(Forbes) - Hedge fund billionaire Ken Griffin, who founded and helms trading powerhouse Citadel, has sued the Internal Revenue Service and Treasury Department for alleged negligence in maintaining safeguards for confidential tax returns after a bombshell report last year cited a trove of IRS data in a series of articles detailing the incomes and taxes paid by some of the world's richest people.
In a federal suit filed with the Southern District of Florida, Griffin alleged the IRS has "willfully and intentionally" failed to establish adequate safeguards to protect confidential tax return information after nonprofit news outlet ProPublica published an article citing the data in June 2021 and then followed up with several pieces, including some targeting Griffin's political lobbying.
The suit, first reported by Wall Street Journal, claims the disclosure of Griffin's tax return information to ProPublica was not "requested by the taxpayer," and as a result entitles the billionaire to punitive damages totaling at least $1,000 per unlawful disclosure and attorneys' fees, according to a section of the tax code.
It is a felony for a federal employee to leak a tax return or information about a tax return, but the source of the data remains unknown despite some lawmakers claiming there “is little doubt” the confidential information “came from inside the IRS;” the IRS and Justice Department have stated they are investigating the leak, but no formal charges have been filed.
In a statement, Griffin claimed IRS employees "deliberately stole the confidential tax returns of several hundred successful American business leaders" and called it "unacceptable" that government officials have "failed to thoroughly investigate" the source of the leak.
According to the data, Griffin, who is asking for a trial by jury, averaged an annual income of nearly $1.7 billion from 2013 to 2018 and paid an average effective federal income tax rate of 29.2%—making him the fourth-biggest earner and second-biggest taxpayer in the country.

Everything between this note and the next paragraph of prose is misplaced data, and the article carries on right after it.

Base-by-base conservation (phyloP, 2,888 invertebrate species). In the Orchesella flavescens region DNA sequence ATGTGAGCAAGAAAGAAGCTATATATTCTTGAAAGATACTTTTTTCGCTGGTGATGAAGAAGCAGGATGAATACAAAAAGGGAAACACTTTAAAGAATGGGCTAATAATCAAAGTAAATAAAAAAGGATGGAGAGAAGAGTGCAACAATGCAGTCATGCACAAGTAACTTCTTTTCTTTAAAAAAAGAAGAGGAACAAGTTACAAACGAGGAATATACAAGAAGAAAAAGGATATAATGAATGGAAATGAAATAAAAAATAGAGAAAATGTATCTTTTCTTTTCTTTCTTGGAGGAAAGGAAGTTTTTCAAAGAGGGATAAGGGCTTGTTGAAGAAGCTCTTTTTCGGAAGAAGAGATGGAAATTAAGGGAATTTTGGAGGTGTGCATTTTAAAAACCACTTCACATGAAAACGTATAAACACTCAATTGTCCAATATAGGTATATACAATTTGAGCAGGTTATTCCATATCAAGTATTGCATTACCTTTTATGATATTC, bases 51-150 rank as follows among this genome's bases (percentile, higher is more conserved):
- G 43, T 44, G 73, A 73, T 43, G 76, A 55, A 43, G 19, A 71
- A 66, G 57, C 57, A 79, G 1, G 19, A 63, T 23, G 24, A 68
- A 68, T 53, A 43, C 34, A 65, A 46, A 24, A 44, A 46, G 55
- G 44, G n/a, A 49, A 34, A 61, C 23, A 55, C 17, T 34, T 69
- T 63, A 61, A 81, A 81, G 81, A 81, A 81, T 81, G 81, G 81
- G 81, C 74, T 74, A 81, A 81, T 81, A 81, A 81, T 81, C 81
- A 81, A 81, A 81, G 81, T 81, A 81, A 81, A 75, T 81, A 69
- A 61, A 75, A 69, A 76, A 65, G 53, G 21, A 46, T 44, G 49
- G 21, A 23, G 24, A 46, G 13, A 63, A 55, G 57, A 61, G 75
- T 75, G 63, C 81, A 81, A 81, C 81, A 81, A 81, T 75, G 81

The Treasury Department did not immediately respond to Forbes' request for comment.
Griffin, 54, is worth an estimated $31.9 billion, according to Forbes. Founded in 1990, Citadel manages some $57 billion in assets.
In its initial report last June, ProPublica analyzed 15 years of confidential tax returns and found the 25 richest Americans—including the likes of Griffin, Elon Musk and Jeff Bezos—paid just 3.4% of taxes on wealth growth of $401 billion between 2014 and 2018, while the median American household earning roughly $70,000 per year paid 14% in federal taxes each year. Income tax laws only apply to realized gains (once assets like stocks or real estate are sold at a profit), but ProPublica claimed America's billionaires avail themselves of tax-avoidance strategies outside the reach of ordinary people while still reaping the benefits of skyrocketing asset prices (such as with collateral-backed loans).
Ken Griffin Spent $54 Million Fighting a Tax Increase for the Rich. Secret IRS Data Shows It Paid Off for Him. (ProPublica)
The Secret IRS Files: Trove of Never-Before-Seen Records Reveal How the Wealthiest Avoid Income Tax (ProPublica)
Richest Americans—Including Bezos, Musk And Buffett—Paid Federal Income Taxes Equaling Just 3.4% Of $401 Billion In New Wealth (Forbes)
By Jonathan Ponciano | Forbes Staff
December 13, 2022